Overview of the National Disability Insurance Scheme (NDIS)
The National Disability Insurance Scheme (NDIS) provides eligible Australians aged under 65, who have permanent and significant disability (permanent disability means the disability is likely to be lifelong, a significant disability means the disability has a substantial impact on a person’s ability to complete everyday activities) with funding for supports and services. An eligibility checklist has been developed by the NDIS.
The NDIS can provide all people with disability with information and connections to services in their communities such as doctors, sporting clubs, support groups, libraries and schools, as well as information about what support is provided by each state and territory government. There is more information about the NDIS.on their website.
The National Disability Insurance Agency (NDIA) is the independent government organisation that implements the NDIS. The NDIA makes decisions about whether someone is eligible to become an NDIS participant and, if so, how much funding they will receive. This is based on legislation called the National Disability Insurance Scheme Act 2013 which sets out what supports and services are considered reasonable and necessary for the NDIS to fund.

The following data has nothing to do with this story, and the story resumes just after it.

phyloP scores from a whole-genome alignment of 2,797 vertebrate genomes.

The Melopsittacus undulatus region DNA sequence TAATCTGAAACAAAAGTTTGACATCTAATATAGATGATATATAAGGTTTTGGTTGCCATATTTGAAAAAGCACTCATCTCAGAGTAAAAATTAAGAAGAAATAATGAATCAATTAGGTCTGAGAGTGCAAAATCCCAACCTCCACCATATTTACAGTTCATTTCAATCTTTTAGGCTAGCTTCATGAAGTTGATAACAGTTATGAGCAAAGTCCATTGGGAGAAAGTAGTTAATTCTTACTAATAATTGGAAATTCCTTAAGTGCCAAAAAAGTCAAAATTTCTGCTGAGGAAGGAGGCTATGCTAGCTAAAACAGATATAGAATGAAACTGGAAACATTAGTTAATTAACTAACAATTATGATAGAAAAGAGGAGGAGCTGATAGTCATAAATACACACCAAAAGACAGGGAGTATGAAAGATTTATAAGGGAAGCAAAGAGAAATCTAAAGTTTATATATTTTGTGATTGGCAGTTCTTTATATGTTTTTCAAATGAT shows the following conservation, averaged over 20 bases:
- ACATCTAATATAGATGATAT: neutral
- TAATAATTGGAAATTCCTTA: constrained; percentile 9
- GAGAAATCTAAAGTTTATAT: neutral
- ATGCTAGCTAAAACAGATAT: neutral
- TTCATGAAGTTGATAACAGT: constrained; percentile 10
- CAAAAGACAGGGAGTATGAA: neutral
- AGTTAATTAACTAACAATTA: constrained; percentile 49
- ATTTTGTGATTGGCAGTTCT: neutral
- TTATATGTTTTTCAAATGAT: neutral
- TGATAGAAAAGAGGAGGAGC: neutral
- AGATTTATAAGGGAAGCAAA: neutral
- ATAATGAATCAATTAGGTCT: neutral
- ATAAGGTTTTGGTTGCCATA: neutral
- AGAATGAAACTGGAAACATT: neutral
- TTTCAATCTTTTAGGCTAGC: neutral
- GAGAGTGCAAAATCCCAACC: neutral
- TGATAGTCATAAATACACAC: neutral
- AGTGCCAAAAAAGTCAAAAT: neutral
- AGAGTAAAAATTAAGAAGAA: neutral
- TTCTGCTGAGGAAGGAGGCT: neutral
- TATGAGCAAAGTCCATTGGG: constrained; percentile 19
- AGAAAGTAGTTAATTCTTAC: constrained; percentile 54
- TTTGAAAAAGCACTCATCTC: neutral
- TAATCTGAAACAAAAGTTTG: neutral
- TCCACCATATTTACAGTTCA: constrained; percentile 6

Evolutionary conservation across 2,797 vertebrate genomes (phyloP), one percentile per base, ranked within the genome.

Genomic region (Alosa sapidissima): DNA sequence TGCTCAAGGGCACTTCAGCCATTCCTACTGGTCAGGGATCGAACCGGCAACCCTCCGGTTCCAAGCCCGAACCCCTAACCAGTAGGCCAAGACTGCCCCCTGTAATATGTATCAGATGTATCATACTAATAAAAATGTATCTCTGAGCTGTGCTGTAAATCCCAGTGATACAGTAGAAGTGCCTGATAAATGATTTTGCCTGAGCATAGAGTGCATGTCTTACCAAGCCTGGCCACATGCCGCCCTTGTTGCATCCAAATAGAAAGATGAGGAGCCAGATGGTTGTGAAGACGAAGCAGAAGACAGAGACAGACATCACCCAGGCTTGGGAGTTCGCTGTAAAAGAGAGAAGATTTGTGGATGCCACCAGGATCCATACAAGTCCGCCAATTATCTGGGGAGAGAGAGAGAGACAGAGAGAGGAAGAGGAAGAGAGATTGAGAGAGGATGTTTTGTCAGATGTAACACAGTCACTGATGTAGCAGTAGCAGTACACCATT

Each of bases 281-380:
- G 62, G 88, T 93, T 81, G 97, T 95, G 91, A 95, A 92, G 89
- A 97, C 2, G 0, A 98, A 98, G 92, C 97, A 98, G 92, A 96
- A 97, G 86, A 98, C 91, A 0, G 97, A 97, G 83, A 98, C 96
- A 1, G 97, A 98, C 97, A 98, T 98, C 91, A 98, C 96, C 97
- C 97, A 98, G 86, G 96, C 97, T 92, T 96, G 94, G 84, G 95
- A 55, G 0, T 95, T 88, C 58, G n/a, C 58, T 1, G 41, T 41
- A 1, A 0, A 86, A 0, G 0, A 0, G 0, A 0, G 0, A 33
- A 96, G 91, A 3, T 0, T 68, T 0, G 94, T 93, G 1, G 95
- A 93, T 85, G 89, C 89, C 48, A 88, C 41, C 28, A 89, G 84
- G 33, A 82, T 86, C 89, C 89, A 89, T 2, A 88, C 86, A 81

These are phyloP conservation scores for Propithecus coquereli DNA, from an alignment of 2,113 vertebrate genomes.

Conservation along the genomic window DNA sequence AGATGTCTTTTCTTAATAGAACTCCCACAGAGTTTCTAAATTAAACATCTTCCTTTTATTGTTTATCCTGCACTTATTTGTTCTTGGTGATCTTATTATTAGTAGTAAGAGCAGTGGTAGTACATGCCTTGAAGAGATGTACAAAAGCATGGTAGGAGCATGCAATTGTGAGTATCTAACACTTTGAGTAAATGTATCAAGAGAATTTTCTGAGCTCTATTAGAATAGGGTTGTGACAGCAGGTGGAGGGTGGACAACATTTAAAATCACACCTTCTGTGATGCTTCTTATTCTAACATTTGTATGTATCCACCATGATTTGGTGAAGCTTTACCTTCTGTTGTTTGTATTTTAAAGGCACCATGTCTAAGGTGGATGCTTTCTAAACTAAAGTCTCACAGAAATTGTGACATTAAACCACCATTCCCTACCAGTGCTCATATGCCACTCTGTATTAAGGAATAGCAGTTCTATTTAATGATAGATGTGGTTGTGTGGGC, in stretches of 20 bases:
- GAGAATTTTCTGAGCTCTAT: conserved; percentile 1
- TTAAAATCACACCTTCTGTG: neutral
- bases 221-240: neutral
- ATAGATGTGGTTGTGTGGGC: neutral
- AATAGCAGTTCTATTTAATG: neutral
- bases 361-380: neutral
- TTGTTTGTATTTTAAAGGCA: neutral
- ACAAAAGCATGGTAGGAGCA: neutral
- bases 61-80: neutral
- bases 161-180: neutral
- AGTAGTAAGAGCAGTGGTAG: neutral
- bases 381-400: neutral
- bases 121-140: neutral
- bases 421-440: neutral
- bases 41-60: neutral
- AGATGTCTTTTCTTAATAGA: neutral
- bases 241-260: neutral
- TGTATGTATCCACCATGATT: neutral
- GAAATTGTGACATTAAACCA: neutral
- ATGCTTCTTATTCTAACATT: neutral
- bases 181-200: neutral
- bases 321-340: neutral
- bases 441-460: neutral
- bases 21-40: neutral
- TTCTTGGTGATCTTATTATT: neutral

There are local offices located around Australia - find your nearest office.
The NDIS provides reasonable and necessary funding to eligible people with a permanent and significant disability to access the supports and services they need to live and enjoy their life.
Every NDIS participant (people who are eligible to access the NDIS are called participants) has an individual plan that lists their goals and the funding they have received.
NDIS participants use their funding to purchase supports and services that will help them achieve their goals. Everyone has different goals but they could include things like post-secondary study, getting and keeping a job, making friends or participating in a local community activity. NDIS participants choose and control the support they receive, when they receive it, and who provides it.
The NDIS cannot fund a support that is:
- the responsibility of another government system or community service; or
- not related to a person’s disability.
People with disability
People who are not eligible for the NDIS can still get help to access community and other government services. The NDIS can provide information and help connect all people with disability, their families and carers to community and other government services. For many people, this will be all the support they need.
Partners in the Community
Partners are community-based organisations which work with the NDIA to deliver the NDIS. Partners provide Local Area Coordination Services.
Local Area Coordination Partners employ Local Area Coordinators (LAC) who support all people with disability to connect to supports, services, activities in their community and other government services and to help them become more accessible and inclusive for all people with disability.
Other government services include local councils, hospitals, libraries, health centres, public transport or schools. Community services and activities could include community groups, sporting clubs and charities within your local community. Businesses also have an important role to play in providing a welcoming and accessible environment for everyone, and this includes cafes, workplaces and shopping centres.